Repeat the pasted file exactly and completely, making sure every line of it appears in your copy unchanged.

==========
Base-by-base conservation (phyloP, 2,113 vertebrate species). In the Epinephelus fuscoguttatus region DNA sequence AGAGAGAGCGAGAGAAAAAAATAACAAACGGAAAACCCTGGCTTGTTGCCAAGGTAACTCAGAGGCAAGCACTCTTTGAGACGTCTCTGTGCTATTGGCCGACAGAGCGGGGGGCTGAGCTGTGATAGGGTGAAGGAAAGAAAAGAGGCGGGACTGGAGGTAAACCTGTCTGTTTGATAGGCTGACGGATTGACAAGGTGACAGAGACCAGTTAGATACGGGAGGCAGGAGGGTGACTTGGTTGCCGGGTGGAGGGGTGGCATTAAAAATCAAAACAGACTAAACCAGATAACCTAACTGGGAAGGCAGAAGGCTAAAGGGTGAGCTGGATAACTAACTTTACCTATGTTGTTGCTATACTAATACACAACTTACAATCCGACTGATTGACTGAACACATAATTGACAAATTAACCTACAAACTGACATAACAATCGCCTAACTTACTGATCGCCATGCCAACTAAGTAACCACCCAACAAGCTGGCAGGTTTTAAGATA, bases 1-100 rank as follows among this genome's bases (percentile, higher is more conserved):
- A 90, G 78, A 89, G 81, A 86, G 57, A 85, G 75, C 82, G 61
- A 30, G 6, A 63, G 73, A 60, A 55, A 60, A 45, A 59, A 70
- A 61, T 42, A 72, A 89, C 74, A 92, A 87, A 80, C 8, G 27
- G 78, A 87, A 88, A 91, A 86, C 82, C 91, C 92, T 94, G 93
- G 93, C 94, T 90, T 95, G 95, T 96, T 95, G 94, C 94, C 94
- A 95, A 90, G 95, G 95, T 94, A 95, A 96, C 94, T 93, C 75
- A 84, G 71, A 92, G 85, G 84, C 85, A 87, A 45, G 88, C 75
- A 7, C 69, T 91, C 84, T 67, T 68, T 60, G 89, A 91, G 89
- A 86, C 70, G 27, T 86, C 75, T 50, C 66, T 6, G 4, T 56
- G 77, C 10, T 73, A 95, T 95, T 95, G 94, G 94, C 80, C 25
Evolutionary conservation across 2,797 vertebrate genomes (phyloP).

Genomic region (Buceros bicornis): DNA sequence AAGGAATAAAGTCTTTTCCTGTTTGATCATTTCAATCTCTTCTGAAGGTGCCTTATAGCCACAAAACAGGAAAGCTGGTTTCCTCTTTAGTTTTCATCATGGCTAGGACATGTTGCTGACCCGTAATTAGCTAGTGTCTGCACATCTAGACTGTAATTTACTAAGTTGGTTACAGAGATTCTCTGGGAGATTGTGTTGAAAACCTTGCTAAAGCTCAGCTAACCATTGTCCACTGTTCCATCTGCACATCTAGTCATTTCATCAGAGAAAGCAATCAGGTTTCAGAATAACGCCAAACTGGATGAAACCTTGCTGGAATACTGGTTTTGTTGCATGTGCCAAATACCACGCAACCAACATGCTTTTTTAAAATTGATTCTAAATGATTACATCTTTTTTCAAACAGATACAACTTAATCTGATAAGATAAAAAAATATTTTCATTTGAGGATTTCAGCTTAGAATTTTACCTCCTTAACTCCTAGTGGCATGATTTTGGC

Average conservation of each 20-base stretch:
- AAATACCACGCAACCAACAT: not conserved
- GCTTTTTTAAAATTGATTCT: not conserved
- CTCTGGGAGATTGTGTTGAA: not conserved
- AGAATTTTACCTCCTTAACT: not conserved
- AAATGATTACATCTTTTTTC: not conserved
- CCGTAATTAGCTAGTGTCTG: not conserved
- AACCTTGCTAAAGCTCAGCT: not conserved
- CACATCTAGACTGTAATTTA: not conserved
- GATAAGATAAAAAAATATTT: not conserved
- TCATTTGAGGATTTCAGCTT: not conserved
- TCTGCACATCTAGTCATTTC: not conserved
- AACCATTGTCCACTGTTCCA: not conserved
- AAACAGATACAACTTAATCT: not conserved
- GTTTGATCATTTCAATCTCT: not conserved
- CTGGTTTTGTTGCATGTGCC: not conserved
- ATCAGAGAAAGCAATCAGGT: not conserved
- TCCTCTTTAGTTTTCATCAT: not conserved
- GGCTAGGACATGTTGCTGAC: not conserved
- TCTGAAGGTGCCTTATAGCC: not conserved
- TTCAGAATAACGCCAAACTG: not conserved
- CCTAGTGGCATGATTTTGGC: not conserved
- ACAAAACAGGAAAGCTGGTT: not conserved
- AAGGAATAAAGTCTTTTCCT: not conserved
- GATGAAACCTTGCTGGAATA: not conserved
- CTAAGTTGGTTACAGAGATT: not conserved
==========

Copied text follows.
Base-by-base conservation (phyloP, 2,113 vertebrate species). In the Epinephelus fuscoguttatus region DNA sequence AGAGAGAGCGAGAGAAAAAAATAACAAACGGAAAACCCTGGCTTGTTGCCAAGGTAACTCAGAGGCAAGCACTCTTTGAGACGTCTCTGTGCTATTGGCCGACAGAGCGGGGGGCTGAGCTGTGATAGGGTGAAGGAAAGAAAAGAGGCGGGACTGGAGGTAAACCTGTCTGTTTGATAGGCTGACGGATTGACAAGGTGACAGAGACCAGTTAGATACGGGAGGCAGGAGGGTGACTTGGTTGCCGGGTGGAGGGGTGGCATTAAAAATCAAAACAGACTAAACCAGATAACCTAACTGGGAAGGCAGAAGGCTAAAGGGTGAGCTGGATAACTAACTTTACCTATGTTGTTGCTATACTAATACACAACTTACAATCCGACTGATTGACTGAACACATAATTGACAAATTAACCTACAAACTGACATAACAATCGCCTAACTTACTGATCGCCATGCCAACTAAGTAACCACCCAACAAGCTGGCAGGTTTTAAGATA, bases 1-100 rank as follows among this genome's bases (percentile, higher is more conserved):
- A 90, G 78, A 89, G 81, A 86, G 57, A 85, G 75, C 82, G 61
- A 30, G 6, A 63, G 73, A 60, A 55, A 60, A 45, A 59, A 70
- A 61, T 42, A 72, A 89, C 74, A 92, A 87, A 80, C 8, G 27
- G 78, A 87, A 88, A 91, A 86, C 82, C 91, C 92, T 94, G 93
- G 93, C 94, T 90, T 95, G 95, T 96, T 95, G 94, C 94, C 94
- A 95, A 90, G 95, G 95, T 94, A 95, A 96, C 94, T 93, C 75
- A 84, G 71, A 92, G 85, G 84, C 85, A 87, A 45, G 88, C 75
- A 7, C 69, T 91, C 84, T 67, T 68, T 60, G 89, A 91, G 89
- A 86, C 70, G 27, T 86, C 75, T 50, C 66, T 6, G 4, T 56
- G 77, C 10, T 73, A 95, T 95, T 95, G 94, G 94, C 80, C 25
Evolutionary conservation across 2,797 vertebrate genomes (phyloP).

Genomic region (Buceros bicornis): DNA sequence AAGGAATAAAGTCTTTTCCTGTTTGATCATTTCAATCTCTTCTGAAGGTGCCTTATAGCCACAAAACAGGAAAGCTGGTTTCCTCTTTAGTTTTCATCATGGCTAGGACATGTTGCTGACCCGTAATTAGCTAGTGTCTGCACATCTAGACTGTAATTTACTAAGTTGGTTACAGAGATTCTCTGGGAGATTGTGTTGAAAACCTTGCTAAAGCTCAGCTAACCATTGTCCACTGTTCCATCTGCACATCTAGTCATTTCATCAGAGAAAGCAATCAGGTTTCAGAATAACGCCAAACTGGATGAAACCTTGCTGGAATACTGGTTTTGTTGCATGTGCCAAATACCACGCAACCAACATGCTTTTTTAAAATTGATTCTAAATGATTACATCTTTTTTCAAACAGATACAACTTAATCTGATAAGATAAAAAAATATTTTCATTTGAGGATTTCAGCTTAGAATTTTACCTCCTTAACTCCTAGTGGCATGATTTTGGC

Average conservation of each 20-base stretch:
- AAATACCACGCAACCAACAT: not conserved
- GCTTTTTTAAAATTGATTCT: not conserved
- CTCTGGGAGATTGTGTTGAA: not conserved
- AGAATTTTACCTCCTTAACT: not conserved
- AAATGATTACATCTTTTTTC: not conserved
- CCGTAATTAGCTAGTGTCTG: not conserved
- AACCTTGCTAAAGCTCAGCT: not conserved
- CACATCTAGACTGTAATTTA: not conserved
- GATAAGATAAAAAAATATTT: not conserved
- TCATTTGAGGATTTCAGCTT: not conserved
- TCTGCACATCTAGTCATTTC: not conserved
- AACCATTGTCCACTGTTCCA: not conserved
- AAACAGATACAACTTAATCT: not conserved
- GTTTGATCATTTCAATCTCT: not conserved
- CTGGTTTTGTTGCATGTGCC: not conserved
- ATCAGAGAAAGCAATCAGGT: not conserved
- TCCTCTTTAGTTTTCATCAT: not conserved
- GGCTAGGACATGTTGCTGAC: not conserved
- TCTGAAGGTGCCTTATAGCC: not conserved
- TTCAGAATAACGCCAAACTG: not conserved
- CCTAGTGGCATGATTTTGGC: not conserved
- ACAAAACAGGAAAGCTGGTT: not conserved
- AAGGAATAAAGTCTTTTCCT: not conserved
- GATGAAACCTTGCTGGAATA: not conserved
- CTAAGTTGGTTACAGAGATT: not conserved